Has the buy now, pay later model changed American spending habits for good?
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Buy now, pay later (BNPL) apps and products quickly jumped on to the consumer lending scene and, within a few years, have become the standard for financing a purchase.
American retail and consumer spending habits have arguably changed forever as a result of the recent BNPL boom as shoppers no longer need to use credit or save up for a big-ticket purchase.
With nearly every retailer offering this payment option through an app, in-store loan or credit card, it begs the question: how much further can this lending model grow and how has it altered consumer spending trends?
The buy now, pay later model: what is it and why it’s so attractive
Growing up in the age of layaway and credit cards, BNPL apps and loans sound too good to be true. Unlike a credit card, the monthly payment isn’t hanging over the consumer’s head; instead it’s broken up into digestible payments – four – over the course of a few months.
True BNPL apps (like klarna) don’t require a hard credit check and don’t report missed payment information to credit bureaus like personal loans do. What’s more, they also don’t charge late fees like credit cards and loans often do. If someone misses a payment, they can’t finance another purchase through the app until it’s paid off in its entirety.
Due to these positive attributes and consumer demand, it’s nearly impossible to find an online (or in-person) retailer that doesn’t offer the option to pay in four installments.
The origin of buy now, pay later products
Buy now, pay later products have been around since the dawn of time, with the first recorded instance dating back to the 1840s. As long as humans have needed to purchase goods and services, payment plans and installment loans have been used to help make larger purchases more palatable.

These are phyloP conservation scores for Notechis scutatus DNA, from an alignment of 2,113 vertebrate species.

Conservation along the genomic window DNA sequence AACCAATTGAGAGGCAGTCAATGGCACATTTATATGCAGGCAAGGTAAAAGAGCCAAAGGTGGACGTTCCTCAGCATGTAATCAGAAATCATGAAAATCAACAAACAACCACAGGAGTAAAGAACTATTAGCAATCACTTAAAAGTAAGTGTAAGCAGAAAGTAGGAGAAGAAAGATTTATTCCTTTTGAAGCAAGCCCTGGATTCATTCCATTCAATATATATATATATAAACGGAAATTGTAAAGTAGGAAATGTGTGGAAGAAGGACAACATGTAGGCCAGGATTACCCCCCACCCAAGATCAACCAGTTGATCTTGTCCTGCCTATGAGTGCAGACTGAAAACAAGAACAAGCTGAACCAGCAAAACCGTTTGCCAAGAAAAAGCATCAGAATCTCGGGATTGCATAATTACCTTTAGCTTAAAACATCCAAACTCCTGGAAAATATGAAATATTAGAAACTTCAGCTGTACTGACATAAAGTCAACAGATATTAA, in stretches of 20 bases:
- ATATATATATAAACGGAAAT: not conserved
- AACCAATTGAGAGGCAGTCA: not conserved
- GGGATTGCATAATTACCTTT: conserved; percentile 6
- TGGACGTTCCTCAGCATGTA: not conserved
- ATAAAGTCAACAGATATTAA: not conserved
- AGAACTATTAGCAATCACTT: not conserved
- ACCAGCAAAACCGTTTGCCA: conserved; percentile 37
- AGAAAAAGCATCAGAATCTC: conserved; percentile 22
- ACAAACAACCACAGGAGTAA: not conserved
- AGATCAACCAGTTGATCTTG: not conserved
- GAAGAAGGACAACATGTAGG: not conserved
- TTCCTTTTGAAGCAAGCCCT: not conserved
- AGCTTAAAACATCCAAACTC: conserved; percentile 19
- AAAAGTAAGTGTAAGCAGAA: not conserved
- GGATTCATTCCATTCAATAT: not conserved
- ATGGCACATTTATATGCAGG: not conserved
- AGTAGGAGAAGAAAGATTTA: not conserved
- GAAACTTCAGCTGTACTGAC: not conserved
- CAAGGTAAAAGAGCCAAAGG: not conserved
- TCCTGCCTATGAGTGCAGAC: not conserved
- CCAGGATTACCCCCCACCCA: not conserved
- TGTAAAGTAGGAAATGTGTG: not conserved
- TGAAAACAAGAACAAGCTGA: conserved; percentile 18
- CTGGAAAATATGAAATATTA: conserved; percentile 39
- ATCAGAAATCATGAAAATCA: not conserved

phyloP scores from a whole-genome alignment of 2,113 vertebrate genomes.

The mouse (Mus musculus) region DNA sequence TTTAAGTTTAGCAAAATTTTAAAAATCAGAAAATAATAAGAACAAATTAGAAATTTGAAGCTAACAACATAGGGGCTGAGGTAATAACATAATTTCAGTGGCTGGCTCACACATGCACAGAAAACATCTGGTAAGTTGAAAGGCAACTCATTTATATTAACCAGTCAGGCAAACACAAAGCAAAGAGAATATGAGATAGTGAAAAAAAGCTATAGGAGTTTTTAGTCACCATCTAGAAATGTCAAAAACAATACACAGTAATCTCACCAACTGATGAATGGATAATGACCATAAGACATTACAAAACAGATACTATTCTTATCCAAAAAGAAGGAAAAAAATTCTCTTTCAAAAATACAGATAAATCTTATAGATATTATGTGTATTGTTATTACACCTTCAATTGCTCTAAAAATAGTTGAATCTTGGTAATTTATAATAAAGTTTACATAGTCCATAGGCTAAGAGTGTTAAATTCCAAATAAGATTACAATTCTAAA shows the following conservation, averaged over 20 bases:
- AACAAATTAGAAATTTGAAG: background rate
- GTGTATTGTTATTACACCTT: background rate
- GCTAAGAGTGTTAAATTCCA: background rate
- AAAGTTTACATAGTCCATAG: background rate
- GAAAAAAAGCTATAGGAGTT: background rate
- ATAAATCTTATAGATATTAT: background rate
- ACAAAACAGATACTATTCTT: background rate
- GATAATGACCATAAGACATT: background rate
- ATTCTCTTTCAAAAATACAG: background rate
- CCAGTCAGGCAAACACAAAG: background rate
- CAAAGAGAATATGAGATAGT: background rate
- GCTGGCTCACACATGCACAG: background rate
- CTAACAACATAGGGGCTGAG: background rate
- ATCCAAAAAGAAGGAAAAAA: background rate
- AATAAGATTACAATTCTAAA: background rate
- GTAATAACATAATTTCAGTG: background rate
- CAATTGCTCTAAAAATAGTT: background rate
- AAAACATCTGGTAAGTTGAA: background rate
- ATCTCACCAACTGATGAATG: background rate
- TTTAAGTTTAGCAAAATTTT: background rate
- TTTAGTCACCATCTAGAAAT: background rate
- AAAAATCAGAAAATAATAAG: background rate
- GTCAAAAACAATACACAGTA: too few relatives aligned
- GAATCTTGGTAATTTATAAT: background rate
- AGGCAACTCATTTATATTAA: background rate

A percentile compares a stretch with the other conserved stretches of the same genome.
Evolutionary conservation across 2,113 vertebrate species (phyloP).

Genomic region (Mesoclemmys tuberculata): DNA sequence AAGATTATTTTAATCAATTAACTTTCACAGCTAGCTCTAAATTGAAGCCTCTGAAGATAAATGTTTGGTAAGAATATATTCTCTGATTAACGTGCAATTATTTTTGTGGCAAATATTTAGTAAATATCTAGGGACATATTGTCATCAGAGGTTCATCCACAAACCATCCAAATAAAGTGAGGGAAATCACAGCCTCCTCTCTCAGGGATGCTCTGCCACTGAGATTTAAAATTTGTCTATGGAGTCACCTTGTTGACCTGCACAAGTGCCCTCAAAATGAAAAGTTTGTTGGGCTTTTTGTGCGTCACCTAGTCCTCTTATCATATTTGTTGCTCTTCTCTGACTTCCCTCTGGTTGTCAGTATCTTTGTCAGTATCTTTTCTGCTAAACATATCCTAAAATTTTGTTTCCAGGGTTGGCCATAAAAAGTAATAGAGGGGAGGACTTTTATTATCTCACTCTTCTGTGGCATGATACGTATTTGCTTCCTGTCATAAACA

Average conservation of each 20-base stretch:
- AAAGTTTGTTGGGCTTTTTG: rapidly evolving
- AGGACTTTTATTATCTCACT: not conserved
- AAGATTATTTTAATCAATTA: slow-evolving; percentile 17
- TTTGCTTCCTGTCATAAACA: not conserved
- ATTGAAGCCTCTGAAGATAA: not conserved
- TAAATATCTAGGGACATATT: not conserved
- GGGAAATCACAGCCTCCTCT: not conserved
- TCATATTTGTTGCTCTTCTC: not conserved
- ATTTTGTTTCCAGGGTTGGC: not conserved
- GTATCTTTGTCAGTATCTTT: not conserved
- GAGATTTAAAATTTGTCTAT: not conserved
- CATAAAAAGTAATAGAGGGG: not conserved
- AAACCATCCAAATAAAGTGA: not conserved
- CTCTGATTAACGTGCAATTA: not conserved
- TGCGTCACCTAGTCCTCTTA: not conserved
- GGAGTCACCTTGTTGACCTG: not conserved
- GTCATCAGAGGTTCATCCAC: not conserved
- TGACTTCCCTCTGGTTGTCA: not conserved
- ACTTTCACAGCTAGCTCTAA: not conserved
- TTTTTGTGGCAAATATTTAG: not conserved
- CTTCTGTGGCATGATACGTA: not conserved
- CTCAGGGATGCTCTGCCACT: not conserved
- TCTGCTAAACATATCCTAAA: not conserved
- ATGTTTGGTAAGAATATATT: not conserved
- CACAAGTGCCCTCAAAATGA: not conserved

While BNPL products look much different today than they did back in the 19th century, the same goods and services were reportedly financed through the loans. Just as today, these loans were used to purchase items such as farming equipment, expensive musical instruments or furniture.
Modern BNPL loans as we know them today grew out of the near-impossible task of monitoring consumer activity on store-branded credit cards during the late ’80s. BNPL startups came onto the scene with the aim of solving this problem for retailers, Nikki Baird, VP of retail innovation at Aptos, told Retail Brew in a 2021 study of the financing tool.
The 2010s: the start of the buy now, pay later craze
In the U.S., the 2010s were when these products officially started to pick up steam. Starting with companies that are still some of the popular BNPL apps today, like Klarna and Affirm, the products began to see a shift in popularity in 2019, only to explode in 2021.
Nelly Rezny, SVP of Business Solutions Group – Americas, Temenos asserts that since BNPL gained ground in 2019, more than 350 million users worldwide have used a BNPL product.
“In a relatively short period of time, this market has grown to be worth over $150 billion,” she adds. “A tag line for an advertisement recently boasted that “When banks say no, we say yes.” Without a doubt, it is a major hit for non-financial brands such as Klarna, Afterpay, Afirm, and PayPal who offer this type of credit.”
As of 2023, among the dozens of BNPL apps, some of the most popular include Afterpay, Klarna, Affirm and PayPal pay. Looking back less than 10 years ago, there were only a few app options available; now among the myriad apps are products that operate very similarly to BNPL, but are actually personal loans with high interest rates that can negatively impact the users credit.
As this industry continues to expand, It’s clear that the appetite – and subsequent consumer risk – will continue to grow with it. It’s now up to the user to understand exactly what they’re borrowing so as not to borrow an (arguably predatory) personal loan among the similar BNPL apps.
Experts attribute rapid growth to convenience, lower costs
Buy now, pay later transactions growth remains steady, with transactions up 39 percent year-over-year in February alone, according to Empower’s Anonymized Personal Dashboard data as of February 2023.
The report also found that BNPL spend has more than doubled over the past year. In February of this year, borrowers spent a total of $6.4 million in transactions, up from $2.6 million in February 2022.